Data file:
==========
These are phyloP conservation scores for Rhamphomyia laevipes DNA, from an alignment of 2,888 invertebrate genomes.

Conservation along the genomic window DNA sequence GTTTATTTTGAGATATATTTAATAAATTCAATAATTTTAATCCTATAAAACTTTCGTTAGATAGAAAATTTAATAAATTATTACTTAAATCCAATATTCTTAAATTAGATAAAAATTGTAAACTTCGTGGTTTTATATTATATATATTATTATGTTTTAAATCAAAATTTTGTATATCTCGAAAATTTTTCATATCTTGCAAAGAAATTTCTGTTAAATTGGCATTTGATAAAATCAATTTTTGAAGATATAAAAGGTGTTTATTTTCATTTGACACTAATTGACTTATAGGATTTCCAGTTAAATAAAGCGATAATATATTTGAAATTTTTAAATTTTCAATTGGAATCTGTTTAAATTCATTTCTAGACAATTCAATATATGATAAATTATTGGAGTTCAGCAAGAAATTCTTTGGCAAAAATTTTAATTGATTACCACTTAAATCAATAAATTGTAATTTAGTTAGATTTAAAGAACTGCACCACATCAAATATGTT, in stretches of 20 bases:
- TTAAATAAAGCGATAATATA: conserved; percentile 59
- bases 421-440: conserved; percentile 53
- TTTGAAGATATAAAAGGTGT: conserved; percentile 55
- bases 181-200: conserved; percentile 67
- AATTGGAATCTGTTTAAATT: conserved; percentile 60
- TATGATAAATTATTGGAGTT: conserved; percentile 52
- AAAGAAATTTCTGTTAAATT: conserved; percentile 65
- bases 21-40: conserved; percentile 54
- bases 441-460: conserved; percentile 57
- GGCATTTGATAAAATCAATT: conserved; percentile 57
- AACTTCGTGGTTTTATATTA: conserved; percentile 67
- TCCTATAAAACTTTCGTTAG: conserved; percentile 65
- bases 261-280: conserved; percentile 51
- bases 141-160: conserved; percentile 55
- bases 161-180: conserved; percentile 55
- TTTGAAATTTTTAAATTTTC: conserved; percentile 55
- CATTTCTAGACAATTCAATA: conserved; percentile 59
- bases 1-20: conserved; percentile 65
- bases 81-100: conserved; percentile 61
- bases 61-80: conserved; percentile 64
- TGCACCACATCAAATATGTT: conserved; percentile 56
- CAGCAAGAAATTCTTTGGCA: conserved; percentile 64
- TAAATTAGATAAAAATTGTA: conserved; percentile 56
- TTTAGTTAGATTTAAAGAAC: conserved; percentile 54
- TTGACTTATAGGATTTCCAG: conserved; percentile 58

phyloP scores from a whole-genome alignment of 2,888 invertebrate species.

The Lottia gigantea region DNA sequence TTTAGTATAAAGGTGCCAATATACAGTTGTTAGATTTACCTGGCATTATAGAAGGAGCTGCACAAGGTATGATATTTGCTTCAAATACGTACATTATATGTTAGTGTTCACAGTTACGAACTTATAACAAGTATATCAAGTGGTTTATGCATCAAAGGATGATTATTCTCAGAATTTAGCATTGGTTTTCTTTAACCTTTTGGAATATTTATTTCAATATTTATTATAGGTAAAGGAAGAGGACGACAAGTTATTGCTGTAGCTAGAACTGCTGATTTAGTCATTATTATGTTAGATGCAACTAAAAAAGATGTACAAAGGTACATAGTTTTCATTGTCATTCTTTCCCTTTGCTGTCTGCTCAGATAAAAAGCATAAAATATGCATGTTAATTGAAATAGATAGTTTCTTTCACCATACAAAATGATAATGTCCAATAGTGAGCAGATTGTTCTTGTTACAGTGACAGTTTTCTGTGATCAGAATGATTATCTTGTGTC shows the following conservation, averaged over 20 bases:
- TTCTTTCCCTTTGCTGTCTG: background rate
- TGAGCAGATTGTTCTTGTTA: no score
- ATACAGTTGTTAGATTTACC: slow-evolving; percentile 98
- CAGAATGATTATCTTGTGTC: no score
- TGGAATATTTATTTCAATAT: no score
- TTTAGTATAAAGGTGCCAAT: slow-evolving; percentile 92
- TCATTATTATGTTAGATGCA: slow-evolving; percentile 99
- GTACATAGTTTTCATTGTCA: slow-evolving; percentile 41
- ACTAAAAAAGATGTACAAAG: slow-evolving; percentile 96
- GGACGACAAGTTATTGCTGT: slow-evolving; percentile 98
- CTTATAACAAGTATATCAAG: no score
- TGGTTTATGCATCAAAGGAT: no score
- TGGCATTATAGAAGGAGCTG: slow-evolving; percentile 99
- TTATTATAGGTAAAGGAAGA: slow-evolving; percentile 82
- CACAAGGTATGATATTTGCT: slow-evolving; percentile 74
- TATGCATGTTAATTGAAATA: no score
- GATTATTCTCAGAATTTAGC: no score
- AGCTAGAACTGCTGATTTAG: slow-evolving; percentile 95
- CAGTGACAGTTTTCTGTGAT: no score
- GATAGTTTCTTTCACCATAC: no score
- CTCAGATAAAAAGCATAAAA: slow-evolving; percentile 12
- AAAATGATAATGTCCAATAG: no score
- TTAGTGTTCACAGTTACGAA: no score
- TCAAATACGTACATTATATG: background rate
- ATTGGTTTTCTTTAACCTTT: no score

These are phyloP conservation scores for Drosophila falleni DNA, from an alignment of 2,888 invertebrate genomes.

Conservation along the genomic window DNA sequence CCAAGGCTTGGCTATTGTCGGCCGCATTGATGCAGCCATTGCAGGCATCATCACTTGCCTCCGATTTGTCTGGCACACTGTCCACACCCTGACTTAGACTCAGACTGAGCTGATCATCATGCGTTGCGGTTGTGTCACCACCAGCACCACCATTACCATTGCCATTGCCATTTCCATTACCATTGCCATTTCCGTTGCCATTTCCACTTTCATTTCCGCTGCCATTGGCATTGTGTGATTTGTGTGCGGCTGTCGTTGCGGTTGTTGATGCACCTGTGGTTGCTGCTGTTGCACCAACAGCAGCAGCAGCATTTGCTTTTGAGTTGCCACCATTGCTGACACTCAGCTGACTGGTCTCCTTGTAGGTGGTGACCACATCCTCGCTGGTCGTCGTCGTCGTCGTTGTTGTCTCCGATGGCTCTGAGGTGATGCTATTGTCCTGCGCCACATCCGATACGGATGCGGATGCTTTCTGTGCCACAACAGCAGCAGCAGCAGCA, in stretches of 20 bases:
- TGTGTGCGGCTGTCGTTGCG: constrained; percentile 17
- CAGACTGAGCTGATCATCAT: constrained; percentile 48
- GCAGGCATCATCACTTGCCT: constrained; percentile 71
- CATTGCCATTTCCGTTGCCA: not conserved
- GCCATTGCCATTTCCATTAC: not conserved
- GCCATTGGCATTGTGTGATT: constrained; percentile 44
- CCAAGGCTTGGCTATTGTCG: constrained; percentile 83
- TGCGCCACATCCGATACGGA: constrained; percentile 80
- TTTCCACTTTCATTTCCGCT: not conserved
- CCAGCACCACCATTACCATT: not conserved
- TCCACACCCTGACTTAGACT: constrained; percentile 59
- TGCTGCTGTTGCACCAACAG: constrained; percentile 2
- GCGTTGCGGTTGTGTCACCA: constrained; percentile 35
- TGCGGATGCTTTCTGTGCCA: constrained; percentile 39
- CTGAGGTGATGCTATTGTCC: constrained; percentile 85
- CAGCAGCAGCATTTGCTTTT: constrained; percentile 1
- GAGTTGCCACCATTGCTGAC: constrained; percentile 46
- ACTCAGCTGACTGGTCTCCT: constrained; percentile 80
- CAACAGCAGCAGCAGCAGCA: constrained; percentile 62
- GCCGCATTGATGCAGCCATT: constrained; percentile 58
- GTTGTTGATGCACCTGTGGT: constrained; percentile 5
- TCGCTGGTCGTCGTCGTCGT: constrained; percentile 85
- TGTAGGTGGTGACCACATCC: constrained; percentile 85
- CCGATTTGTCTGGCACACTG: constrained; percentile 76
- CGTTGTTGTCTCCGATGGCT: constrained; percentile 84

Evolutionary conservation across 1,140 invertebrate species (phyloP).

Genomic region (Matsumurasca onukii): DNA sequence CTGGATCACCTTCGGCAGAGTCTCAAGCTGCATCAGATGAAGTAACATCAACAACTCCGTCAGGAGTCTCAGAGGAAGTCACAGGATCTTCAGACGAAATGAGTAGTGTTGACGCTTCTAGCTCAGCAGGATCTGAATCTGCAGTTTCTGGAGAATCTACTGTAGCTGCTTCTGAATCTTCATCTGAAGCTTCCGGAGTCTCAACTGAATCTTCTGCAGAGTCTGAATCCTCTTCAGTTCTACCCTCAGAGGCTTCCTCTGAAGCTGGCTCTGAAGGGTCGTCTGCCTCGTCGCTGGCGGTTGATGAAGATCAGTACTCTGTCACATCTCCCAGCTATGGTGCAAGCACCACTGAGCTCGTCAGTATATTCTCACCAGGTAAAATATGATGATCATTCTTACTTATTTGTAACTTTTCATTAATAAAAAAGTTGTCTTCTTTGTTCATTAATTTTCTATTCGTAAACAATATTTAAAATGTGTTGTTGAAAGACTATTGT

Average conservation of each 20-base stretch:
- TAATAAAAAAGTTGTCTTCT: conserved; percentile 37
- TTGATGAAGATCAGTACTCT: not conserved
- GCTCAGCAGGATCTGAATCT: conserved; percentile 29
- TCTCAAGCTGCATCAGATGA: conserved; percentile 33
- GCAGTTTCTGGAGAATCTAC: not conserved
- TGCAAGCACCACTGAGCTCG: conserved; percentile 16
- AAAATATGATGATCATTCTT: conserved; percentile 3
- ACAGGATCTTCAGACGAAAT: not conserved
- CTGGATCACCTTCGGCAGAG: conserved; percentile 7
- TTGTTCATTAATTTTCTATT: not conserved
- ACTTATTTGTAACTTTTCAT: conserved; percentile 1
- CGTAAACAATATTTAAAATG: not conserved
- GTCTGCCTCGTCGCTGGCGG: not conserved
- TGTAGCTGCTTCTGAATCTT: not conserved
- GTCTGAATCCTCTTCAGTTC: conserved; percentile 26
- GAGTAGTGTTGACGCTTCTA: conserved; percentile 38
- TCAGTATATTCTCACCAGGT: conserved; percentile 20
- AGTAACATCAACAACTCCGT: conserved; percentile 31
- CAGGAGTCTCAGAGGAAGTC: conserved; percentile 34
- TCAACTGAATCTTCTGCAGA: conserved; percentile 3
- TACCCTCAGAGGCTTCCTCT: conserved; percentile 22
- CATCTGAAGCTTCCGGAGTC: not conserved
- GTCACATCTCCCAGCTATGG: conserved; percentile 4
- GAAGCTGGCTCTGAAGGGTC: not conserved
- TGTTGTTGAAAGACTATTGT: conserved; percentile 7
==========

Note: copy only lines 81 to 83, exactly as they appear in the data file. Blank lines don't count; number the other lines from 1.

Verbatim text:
- CGTTGTTGTCTCCGATGGCT: constrained; percentile 84

Evolutionary conservation across 1,140 invertebrate species (phyloP).

Genomic region (Matsumurasca onukii): DNA sequence CTGGATCACCTTCGGCAGAGTCTCAAGCTGCATCAGATGAAGTAACATCAACAACTCCGTCAGGAGTCTCAGAGGAAGTCACAGGATCTTCAGACGAAATGAGTAGTGTTGACGCTTCTAGCTCAGCAGGATCTGAATCTGCAGTTTCTGGAGAATCTACTGTAGCTGCTTCTGAATCTTCATCTGAAGCTTCCGGAGTCTCAACTGAATCTTCTGCAGAGTCTGAATCCTCTTCAGTTCTACCCTCAGAGGCTTCCTCTGAAGCTGGCTCTGAAGGGTCGTCTGCCTCGTCGCTGGCGGTTGATGAAGATCAGTACTCTGTCACATCTCCCAGCTATGGTGCAAGCACCACTGAGCTCGTCAGTATATTCTCACCAGGTAAAATATGATGATCATTCTTACTTATTTGTAACTTTTCATTAATAAAAAAGTTGTCTTCTTTGTTCATTAATTTTCTATTCGTAAACAATATTTAAAATGTGTTGTTGAAAGACTATTGT